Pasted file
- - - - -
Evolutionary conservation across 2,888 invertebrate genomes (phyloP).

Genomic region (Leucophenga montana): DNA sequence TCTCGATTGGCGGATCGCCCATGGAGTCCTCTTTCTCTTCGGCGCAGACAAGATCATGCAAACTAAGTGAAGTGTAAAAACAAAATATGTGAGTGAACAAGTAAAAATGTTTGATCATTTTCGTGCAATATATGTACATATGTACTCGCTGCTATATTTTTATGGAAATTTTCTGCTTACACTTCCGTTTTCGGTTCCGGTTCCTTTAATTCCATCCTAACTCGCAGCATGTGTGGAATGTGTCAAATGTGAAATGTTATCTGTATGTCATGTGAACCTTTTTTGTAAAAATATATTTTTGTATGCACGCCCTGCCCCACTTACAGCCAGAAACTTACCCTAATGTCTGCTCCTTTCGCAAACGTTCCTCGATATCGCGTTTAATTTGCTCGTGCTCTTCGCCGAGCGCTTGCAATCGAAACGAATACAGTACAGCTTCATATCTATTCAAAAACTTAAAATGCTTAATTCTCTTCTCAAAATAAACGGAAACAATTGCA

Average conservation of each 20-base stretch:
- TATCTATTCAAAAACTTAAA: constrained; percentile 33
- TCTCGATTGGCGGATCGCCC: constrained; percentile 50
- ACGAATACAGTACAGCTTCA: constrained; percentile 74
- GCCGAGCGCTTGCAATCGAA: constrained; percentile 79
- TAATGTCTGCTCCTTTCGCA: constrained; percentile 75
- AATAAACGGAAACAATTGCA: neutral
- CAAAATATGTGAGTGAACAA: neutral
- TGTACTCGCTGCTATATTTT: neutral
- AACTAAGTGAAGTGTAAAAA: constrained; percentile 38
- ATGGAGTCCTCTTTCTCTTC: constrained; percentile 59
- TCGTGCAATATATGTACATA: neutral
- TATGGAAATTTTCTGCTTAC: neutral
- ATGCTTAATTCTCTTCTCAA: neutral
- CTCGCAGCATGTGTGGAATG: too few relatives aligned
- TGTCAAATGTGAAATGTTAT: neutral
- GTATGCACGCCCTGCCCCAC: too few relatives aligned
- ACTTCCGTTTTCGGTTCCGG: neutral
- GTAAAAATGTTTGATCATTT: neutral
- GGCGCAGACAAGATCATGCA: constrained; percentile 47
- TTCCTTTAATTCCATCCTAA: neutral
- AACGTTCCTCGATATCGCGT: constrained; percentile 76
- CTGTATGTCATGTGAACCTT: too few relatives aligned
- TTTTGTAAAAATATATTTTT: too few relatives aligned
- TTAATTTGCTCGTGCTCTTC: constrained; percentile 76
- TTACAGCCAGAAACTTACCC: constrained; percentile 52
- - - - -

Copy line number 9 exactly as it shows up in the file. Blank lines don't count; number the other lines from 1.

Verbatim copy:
- AATAAACGGAAACAATTGCA: neutral